Learn to accurately estimate differential. And remember that the relevant speed is relative to the SLOWER of the two lanes. If one lane is faster and has a gap, the threat is from the slower lane. You will need to slow to that speed in the event of an incursion.

The easiest way to judge speed differential is to count out one second as you overtake a typical car (not a truck). Approaching an Accord or a Camry or whatever, begin counting as you pass the rear bumper: "One thousand one". If you reach the front bumper as you finish the last syllable, you're doing +10mph.

Kazman's video shows how speed differental looks:



edit: the vimeo embed is apparently not working. Watch here: https://vimeo.com/135403669.
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Last edited by DataDan; 11-07-2018 at 08:38 AM..
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Old 11-07-2018, 09:05 AM   #4
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Great post Dan. You're a huge asset to BARF.
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Old 11-08-2018, 10:29 AM   #5
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It appears that you've already figured out what you did wrong. The last time I crashed - 15 years ago - it took me months to come up with a good theory for what exactly I did wrong.

This is a good reminder to me about watching speed differences. I can't legally split lanes where I live now, so that isn't an issue, but being in a lane next to traffic that is going significantly slower is still a concern. You have to be in a position where you can avoid lane changers that don't see you and invade your space. If you can't move over another lane that means reducing speed to where you don't have one of those tall red columns in DataDan's chart.

By the way, I would also like to thank DataDan for an excellent post.
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Old 11-08-2018, 11:48 PM   #6
firewatch
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Thanks for all the input, especially the metrics.

Very soon into riding (started this past Dec) I did the same visual estimation of lane splitting speed, using parked cars as markers. That's how I decided I was uncomfortable above 20mph, and will smoothly decrease throttle.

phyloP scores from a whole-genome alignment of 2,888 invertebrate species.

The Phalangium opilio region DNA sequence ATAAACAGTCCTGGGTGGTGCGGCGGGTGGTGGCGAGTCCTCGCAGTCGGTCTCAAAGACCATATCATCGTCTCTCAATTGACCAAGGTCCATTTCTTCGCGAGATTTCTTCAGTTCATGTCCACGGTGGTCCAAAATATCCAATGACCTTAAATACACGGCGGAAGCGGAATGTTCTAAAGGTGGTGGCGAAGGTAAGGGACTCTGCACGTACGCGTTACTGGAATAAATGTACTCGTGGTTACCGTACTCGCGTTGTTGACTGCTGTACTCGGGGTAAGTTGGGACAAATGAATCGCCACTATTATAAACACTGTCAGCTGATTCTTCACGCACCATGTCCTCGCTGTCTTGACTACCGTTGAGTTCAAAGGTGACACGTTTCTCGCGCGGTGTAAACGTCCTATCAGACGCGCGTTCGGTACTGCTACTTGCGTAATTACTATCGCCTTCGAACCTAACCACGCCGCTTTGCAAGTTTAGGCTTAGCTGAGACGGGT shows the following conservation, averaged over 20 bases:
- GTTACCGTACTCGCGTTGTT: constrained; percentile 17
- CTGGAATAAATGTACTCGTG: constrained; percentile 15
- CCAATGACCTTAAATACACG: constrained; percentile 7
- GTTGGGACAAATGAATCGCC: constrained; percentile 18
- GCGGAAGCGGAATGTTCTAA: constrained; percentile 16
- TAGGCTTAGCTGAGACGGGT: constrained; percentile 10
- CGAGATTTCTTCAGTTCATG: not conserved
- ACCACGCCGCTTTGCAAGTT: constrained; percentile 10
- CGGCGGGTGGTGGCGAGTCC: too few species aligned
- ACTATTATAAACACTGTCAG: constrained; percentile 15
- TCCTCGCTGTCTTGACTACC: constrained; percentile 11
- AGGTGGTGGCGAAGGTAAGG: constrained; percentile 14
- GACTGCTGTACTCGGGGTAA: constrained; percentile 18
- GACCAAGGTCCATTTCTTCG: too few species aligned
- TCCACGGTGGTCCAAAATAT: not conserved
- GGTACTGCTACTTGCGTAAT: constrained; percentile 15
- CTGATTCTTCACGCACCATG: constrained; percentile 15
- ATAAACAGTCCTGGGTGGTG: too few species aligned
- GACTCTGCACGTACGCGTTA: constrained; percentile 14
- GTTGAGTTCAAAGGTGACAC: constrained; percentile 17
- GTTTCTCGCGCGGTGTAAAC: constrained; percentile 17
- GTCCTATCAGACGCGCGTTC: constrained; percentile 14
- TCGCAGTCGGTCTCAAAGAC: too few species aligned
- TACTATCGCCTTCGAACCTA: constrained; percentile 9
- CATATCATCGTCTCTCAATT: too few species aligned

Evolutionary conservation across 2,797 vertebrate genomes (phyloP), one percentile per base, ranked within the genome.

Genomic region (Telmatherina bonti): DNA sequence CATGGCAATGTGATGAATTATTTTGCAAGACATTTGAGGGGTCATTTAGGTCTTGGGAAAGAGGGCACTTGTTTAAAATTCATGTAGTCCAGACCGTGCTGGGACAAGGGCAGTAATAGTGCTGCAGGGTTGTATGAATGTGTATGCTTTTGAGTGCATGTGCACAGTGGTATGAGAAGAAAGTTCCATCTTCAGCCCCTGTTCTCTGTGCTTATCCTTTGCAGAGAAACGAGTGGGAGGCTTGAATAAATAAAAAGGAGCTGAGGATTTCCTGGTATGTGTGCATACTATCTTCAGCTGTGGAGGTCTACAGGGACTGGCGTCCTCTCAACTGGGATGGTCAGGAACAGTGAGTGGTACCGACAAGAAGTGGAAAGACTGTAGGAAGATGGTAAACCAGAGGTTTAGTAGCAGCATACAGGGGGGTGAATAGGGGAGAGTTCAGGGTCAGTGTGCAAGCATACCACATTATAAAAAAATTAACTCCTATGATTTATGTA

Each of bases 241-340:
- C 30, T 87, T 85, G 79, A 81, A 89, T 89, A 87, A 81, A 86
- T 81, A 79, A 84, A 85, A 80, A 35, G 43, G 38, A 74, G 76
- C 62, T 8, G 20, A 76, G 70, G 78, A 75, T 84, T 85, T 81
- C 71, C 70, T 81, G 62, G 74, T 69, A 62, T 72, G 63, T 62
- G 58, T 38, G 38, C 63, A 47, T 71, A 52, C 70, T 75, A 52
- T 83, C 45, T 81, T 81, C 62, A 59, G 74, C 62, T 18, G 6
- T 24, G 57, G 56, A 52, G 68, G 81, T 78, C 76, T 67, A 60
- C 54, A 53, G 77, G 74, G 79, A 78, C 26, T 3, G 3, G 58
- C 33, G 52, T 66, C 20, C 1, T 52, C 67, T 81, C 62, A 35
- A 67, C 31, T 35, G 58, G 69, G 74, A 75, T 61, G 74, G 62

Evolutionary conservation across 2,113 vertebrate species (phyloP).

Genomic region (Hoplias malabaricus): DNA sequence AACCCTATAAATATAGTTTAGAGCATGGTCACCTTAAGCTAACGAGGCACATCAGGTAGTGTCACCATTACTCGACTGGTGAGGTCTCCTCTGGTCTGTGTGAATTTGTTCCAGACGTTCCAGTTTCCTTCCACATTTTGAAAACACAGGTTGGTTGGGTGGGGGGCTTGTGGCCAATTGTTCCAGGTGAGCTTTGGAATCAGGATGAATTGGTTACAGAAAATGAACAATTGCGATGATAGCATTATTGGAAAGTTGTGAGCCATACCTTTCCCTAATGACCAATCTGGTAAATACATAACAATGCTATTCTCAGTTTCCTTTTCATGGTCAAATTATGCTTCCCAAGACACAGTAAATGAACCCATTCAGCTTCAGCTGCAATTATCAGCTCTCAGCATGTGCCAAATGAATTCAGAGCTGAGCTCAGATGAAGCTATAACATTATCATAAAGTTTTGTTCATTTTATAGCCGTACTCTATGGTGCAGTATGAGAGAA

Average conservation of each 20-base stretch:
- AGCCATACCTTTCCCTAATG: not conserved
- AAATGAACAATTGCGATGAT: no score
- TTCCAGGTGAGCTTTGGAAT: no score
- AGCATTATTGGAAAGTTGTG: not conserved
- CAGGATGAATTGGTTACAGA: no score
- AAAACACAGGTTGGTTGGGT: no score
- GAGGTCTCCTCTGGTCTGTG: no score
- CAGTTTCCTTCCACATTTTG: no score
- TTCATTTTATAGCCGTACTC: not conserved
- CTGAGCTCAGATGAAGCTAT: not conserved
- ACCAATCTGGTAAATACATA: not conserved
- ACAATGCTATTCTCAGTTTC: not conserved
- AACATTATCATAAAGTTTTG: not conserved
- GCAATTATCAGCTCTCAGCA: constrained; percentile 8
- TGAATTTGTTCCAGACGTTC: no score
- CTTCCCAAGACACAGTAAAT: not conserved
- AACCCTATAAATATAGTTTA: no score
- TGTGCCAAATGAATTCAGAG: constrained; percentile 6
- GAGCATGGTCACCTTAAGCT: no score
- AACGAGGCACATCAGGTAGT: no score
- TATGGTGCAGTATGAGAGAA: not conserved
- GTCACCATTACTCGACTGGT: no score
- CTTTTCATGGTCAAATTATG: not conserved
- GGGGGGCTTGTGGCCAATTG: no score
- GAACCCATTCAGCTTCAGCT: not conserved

The driver that saw it happen wrote back to me, saying that the Fiat made a late timing choice to change lanes, and got stuck slowing down in the corridor, which just confirms what I thought happened, and why it wasn't possible for me to slow enough. I asked if he thought I was going fast, but he said that there wasn't much I could do. This is all just opinion, and doesn't change what happened. It still comes down to me not anticipating it.

Future changes:

More conservative delta and more conscious of maintaining it when traffic slows down even more

Avoid the rear brake until I have the front suspension settled, and feather it lighter

Going back to looking at side mirrors - this is what I did at the beginning, and while riding bicycles. I'd ensure that I have at least two seconds with which the driver could peek and see me coming up before I get to a single car length behind them. This is provided that they even check

More left-to-right movement with high beam on to draw attention...again, if their mirrors are adjusted properly

Most importantly: exercise more patience. I've had times when I caught myself riding too aggressive, and thought up a few "what if" scenarios. Then I dial it down. Lane splitting already gets us there faster, so there's no need to add an extra rush.

Last edited by firewatch; 11-09-2018 at 12:00 AM..
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Old 11-09-2018, 05:34 AM   #7
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Originally Posted by DataDan View Post
The mistake you have not identified is spotting the gap in traffic into which the Fiat merged and recognizing it as an immediate danger.
The other thing to consider also is simply cars the size of Fiats, which are particularly small and short, can move very quickly from lane to. More so than, say, an Accord, or and SUV.

Mini's also fall into that category. Very quick and nimble and potentially will jump into smaller gaps that what you may consider normally for cars.
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Old 11-09-2018, 08:41 AM   #8
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Very glad to hear you are fine.